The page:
There was a moment in Brendan Rodgers' press conference after seeing his Leicester City side dismantle Aston Villa at Villa Park when he referred to a caption that had appeared on his television screen while watching the Manchester derby the previous evening. The graphic had displayed the gap in points between Liverpool and Manchester City.
It did not mention there was a team between them.
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Rodgers was quick to stress this had not irked him. "It's just natural," he added. "Manchester City and Liverpool are both incredible teams."
Nevertheless, it was interesting he noted it. There is a growing feeling Rodgers himself is beginning to fashion an incredible team of his own over in the East Midlands.
Leicester were sensational on Sunday. One moment they were carving open the Aston Villa defence to produce clear-cut openings for James Maddison and substitute Harvey Barnes, the next they were forcing Tom Heaton into a spectacular save to deny Caglar Soyuncu.
And those were just the ones that did not go in.
Even Villa boss Dean Smith admitted Leicester could have had eight. The four goals they did score showed just what a complete team they are becoming under Rodgers.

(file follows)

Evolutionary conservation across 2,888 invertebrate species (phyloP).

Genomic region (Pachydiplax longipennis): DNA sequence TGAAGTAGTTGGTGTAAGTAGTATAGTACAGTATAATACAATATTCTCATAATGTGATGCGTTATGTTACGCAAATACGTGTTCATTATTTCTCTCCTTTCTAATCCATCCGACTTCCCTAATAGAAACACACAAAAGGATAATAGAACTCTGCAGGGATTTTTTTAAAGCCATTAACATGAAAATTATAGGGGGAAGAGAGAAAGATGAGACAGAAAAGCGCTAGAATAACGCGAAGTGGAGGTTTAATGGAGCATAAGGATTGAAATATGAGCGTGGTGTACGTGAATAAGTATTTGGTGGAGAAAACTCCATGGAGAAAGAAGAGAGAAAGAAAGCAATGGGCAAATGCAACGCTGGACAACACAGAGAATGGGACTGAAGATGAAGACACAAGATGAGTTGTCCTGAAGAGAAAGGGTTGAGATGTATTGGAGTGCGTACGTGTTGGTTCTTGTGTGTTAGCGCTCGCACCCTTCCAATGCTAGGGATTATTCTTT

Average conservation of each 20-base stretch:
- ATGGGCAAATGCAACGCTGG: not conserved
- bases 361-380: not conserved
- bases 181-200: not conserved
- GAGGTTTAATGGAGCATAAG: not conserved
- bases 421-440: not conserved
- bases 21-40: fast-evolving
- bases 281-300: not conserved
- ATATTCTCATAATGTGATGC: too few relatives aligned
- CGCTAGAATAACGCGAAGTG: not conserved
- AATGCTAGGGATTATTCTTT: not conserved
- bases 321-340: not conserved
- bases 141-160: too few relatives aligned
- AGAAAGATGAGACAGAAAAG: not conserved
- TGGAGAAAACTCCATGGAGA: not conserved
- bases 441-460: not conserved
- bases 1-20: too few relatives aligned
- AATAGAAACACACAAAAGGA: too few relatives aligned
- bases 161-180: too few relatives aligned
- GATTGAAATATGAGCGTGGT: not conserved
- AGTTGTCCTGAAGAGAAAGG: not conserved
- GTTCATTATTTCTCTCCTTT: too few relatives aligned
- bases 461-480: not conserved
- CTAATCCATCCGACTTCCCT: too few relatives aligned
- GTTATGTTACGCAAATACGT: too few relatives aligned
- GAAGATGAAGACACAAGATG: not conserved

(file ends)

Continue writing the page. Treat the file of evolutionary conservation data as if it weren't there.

Jamie Vardy scored twice on the counter-attack, Kelechi Iheanacho capped off a wonderful team goal that had begun inside their own half, while Jonny Evans netted from a corner.
"That was the beauty of today," said Rodgers. "We showed different ways to score goals."
Leicester showed they could play in a slightly different way too. Not content with fusing the best bits of the club's counter-attacking style from their title-winning season with a passing game reminiscent of the richest teams in the land, Rodgers is now dabbling with the formation too. He changed the shape and went with a diamond against Aston Villa.
Barnes made way for Dennis Praet, playing tucked in on the right, with Youri Tielemans mirroring his compatriot's role on the left. Iheanacho partnered Vardy in attack. Those tweaks might have seemed an unnecessary gamble for a team coming into the game having won their previous seven Premier League matches, but there were few signs of uncertainty.
Indeed, this was always part of the plan.
"I said when I first came in that having tactical flexibility is so important," Rodgers said. "The style will always stay the same, how we want to build the game, how we want to play. But having that ability to change systems and give teams different problems is how we want to work.
"We did it in pre-season in our preparation phase so that we could lay in some principles for that. We felt we have never really had to use it until this point, but the players carried it out ever so well. The players were so good in how they coped with it."
Rodgers had spotted something in Villa's setup he could exploit.
"Sometimes you come away from home against a good attacking team like Aston Villa where the full-backs will go and the midfield is very strong," he explained. "I just felt having four in there would give us the extra man. When you are playing a team at home that is going to commit the full-backs, that gives us two versus two against the centre-halves.